As a doctor or health care provider, you likely know the importance of keeping patients safe. Indeed, one of the primary principles of the Hippocratic Oath is to do no harm. However, the truth is that accidents happen in medical offices. Sometimes, you don’t intend for someone to get hurt, but unfortunate events might lead to an injury. Because it happened in your practice, the patient might blame you for their losses. As a result, they might file a liability suit against you. Which insurance coverage should you use to make a claim for the damage?
You might think that all patient injuries in your business are cases of malpractice. Often, they are. Yet, in other situations, they are not. They might actually be a better fit for your general liability insurance policy.
Understanding Medical Malpractice
Malpractice is when a medical professional, through negligence, causes harm to a patient. The American Board of Professional Liability Attorneys defines malpractice as containing three characteristics. To commit malpractice:
- A care provider must commit a violation of the established standard of care for an issue. In other words, they must fail to provide treatment as accepted by professional rules.
- The negligent action must cause injury to the patient. The patient can prove that they sustained harm because of the mistakes the provider made.
- The injury must lead to severe injuries or personal losses. A patient must show that the mistake caused them bodily harm, financial losses, disability or similar losses.
Malpractice might occur in cases of:
- Injuries caused during the administering of treatment
- Wrongly prescribed treatment or medications
- Unnecessary treatments or surgeries
- Surgical errors, or surgery on the wrong areas
- Poor aftercare
- Failure to diagnose or misdiagnosis of an illness
- Misreading or ignoring tests or presentation of symptoms
It is easy to see why accidents made during care could cause significant losses for those they harm. As a result, the patient in question might decide to take action against the practice. That is because they might blame you for their issues.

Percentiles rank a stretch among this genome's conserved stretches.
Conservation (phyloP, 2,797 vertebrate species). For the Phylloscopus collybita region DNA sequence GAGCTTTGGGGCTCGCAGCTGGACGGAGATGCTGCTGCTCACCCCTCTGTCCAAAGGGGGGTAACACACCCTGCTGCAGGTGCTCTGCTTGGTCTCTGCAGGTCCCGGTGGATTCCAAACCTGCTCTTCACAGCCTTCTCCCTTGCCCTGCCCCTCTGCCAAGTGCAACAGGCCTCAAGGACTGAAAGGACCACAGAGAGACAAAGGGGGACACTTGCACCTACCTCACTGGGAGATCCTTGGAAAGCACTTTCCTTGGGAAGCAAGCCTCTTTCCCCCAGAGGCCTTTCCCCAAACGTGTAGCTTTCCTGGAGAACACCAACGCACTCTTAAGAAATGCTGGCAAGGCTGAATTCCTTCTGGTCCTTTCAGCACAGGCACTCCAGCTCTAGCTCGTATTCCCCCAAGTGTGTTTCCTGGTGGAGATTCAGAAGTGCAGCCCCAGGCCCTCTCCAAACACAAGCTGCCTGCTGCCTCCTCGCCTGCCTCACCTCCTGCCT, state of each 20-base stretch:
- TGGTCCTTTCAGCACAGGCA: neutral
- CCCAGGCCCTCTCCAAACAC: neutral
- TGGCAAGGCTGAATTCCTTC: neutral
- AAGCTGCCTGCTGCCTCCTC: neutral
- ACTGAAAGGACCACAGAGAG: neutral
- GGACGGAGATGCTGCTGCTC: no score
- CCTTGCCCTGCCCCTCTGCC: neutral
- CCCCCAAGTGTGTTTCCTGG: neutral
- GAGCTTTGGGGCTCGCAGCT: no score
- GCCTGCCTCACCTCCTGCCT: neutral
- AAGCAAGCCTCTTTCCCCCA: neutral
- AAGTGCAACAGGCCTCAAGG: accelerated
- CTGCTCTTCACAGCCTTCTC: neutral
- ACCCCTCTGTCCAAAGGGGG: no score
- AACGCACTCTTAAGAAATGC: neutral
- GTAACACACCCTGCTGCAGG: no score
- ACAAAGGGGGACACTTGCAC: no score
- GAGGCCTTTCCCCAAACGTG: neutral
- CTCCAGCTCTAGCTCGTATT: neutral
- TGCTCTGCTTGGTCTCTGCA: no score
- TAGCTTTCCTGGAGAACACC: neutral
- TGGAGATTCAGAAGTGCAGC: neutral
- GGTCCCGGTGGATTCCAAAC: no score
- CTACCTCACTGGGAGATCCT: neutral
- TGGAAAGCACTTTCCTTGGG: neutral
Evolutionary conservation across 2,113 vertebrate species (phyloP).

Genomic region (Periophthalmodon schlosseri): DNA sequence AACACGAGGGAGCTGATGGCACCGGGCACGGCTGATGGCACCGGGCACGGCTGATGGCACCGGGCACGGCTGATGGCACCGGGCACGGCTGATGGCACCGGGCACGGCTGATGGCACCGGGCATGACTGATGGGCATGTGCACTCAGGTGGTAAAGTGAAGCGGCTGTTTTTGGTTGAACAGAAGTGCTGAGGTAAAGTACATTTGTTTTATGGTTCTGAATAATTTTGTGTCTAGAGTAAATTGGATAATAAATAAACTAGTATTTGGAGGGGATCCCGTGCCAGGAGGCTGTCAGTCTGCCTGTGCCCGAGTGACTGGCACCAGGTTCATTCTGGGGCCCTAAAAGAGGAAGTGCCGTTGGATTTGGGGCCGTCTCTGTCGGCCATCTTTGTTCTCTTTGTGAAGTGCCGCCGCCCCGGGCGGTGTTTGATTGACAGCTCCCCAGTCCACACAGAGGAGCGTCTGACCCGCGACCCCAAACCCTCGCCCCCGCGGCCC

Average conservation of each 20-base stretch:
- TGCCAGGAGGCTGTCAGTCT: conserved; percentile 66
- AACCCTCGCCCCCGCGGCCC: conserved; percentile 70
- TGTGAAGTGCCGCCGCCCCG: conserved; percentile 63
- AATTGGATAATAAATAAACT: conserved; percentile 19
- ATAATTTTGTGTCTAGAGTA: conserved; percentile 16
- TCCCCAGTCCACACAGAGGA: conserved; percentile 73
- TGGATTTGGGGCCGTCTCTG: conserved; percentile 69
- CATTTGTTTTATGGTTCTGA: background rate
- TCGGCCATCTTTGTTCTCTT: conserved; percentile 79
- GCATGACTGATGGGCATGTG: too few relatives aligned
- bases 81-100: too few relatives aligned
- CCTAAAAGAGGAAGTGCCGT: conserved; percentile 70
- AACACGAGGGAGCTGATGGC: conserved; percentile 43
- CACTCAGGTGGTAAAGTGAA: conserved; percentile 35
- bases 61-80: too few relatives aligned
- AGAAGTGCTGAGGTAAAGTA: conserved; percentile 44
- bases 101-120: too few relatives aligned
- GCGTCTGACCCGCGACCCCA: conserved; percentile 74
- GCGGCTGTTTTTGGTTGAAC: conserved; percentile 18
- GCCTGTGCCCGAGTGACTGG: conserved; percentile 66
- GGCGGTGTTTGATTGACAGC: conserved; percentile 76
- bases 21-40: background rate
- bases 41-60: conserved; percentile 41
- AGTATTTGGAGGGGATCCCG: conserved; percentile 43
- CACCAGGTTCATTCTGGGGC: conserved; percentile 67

Often, they might be right that you caused them harm, even accidentally. As a result, you might have to settle with them for their financial losses. Filing a claim on your medical malpractice insurance might help you do so. Even if you don’t have to reach a legal settlement, your malpractice insurance might still even cover legal fees.
Common Malpractice Claims
Let’s say that you are a dermatologist. You frequently remove potentially-cancerous skin lesions from patients’ bodies in your office. Generally, these are relatively low-risk, minimally-invasive procedures.
However, during one removal, you neglect to sterilize around the area you plan to remove. So, after the procedure, the surgical area becomes infected. The patient winds up in the hospital with a serious infection that requires further medical procedures and treatment. Though they might make a recovery, they could sustain considerable, ongoing pain. They could also experience higher medical bills and future care costs.
Because you failed to follow protocol by not disinfecting the site, the patient might sue for malpractice. They could allege that the problem might have been avoidable had you followed the rules. Therefore, you might have to compensate the patient for some of their losses.
Still, not every accident affecting patients in your office will qualify as malpractice. However, they might still count as liabilities. Therefore, you might have to look to other insurance for assistance.
General Liability Coverage for Doctors Offices
You must maintain a safe practice. Otherwise, you might expose your patients to injury risks.
Perhaps one of the water fountains in your practice leaks and makes a puddle on the office floor. One day, a patient slips in the puddle and falls. They suffer a severe back injury that causes unplanned medical treatment. They also miss work and lose income as a result of the injury. As a result, they might sue the business. However, you might find that your malpractice insurance won’t help you in this case.
A patient injury, like a fall in a puddle, does not relate to the care you provide the patient. Therefore, malpractice coverage likely won’t help you. Yet, you might be able to use your commercial general liability insurance for these cases. A general liability policy usually contains bodily injury coverage. So, if a patient sustains injury in your practice, then you might have help available. This policy can pertain to the accidents that you don’t plan on, but which might happen. It protects you because your practice is your business. Businesses need liability coverage.
Most medical practices need not only malpractice insurance, but also general liability insurance. So, talk to a commercial insurance agent at 800-462-3401 about how both policies will benefit you. With the right coverage, you’ll have protection against all customer injuries. You’ll be able to offer your patients more help when they need it.